This has led to the targeting of Chinese camps by rockets, as China is the largest source of foreign direct investment in Balochistan. As a result three Chinese engineers involved in the Gwadar port were killed in May 2004. So strong was the threat to Chinese nationals that Pakistani authorities decided against taking Wen Jia Bao to Gwadar during his visit in 2005, although the Chinese premier was originally slated to inaugurate the port.

In February 2006, Chinese engineers working for a cement plant were killed in Hub. Subsequently a convoy carrying Chinese workers was attacked in Khuzder in July 2007. At that point of time, a large number of Chinese companies were involved in oil and gas exploration activities and were holding 122 leases in Balochistan, with 1,200 Chinese personnel deployed in the region.

Sustained attacks by Baloch nationalists forced three Chinese companies, Great Wall, BGP and a unit of state owned CNPC to pull out of Balochistan. On November 22, 2011, an attack on Chinese convoy in Dera Bugti district killed five persons including three security personnel, although the Chinese engineers escaped unhurt.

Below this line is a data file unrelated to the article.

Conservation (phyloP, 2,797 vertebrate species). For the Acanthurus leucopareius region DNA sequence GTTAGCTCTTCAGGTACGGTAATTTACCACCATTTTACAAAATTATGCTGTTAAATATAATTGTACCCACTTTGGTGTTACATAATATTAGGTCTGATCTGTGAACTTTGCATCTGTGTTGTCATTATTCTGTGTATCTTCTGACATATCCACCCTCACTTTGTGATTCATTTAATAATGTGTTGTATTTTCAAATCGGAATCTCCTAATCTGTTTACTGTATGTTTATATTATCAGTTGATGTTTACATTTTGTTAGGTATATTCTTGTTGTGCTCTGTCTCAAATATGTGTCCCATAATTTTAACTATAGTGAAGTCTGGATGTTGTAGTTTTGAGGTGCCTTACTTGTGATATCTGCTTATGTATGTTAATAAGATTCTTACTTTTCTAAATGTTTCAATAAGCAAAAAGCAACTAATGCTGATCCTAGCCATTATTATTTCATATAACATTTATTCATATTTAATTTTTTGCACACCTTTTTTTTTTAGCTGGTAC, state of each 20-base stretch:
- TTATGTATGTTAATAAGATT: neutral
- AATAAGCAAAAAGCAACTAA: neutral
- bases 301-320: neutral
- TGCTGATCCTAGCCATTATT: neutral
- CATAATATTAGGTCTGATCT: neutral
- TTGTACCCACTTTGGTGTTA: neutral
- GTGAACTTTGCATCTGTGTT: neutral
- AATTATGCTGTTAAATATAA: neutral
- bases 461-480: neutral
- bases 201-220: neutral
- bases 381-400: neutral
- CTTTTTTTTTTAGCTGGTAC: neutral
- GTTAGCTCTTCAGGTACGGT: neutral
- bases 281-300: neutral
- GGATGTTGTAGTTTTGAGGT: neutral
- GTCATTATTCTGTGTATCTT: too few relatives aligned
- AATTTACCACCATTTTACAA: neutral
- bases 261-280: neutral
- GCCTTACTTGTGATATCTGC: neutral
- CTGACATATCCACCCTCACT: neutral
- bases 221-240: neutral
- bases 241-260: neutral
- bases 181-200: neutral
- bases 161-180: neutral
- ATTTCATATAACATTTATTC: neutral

On the other end of the political spectrum, the Tehrik-e-Taliban Pakistan has also targeted the Chinese nationals. Two Chinese engineers working in Gomal Zam Dam in South Waziristan Agency were kidnapped by the followers of Abdullah Mehsud in 2004 and one of them was killed during the rescue effort by Pakistan Army. Similarly, the clerics from Lal Masjid also kidnapped Chinese women from Islamabad, which eventually led to the storming of the mosque by the security forces. On July 8, 2007, while the siege of Lal Masjid was going on in Islamabad, three Chinese nationals were killed in Peshawar and another was injured, as they were shot at by radical militants.

In May 2011, during the attack by TTP militants on PNS Mehran, the naval air base at Karachi the attackers were allegedly looking for Chinese nationals working there. A Chinese woman was killed by TTP militants in Peshawar on February 28, 2012, apparently to avenge the atrocities being committed against the Uighurs in Xinjiang. Even in Gilgit-Baltistan in Pakistan Occupied Kashmir, the nationalist forces are protesting against the increasing Chinese inroads in the region.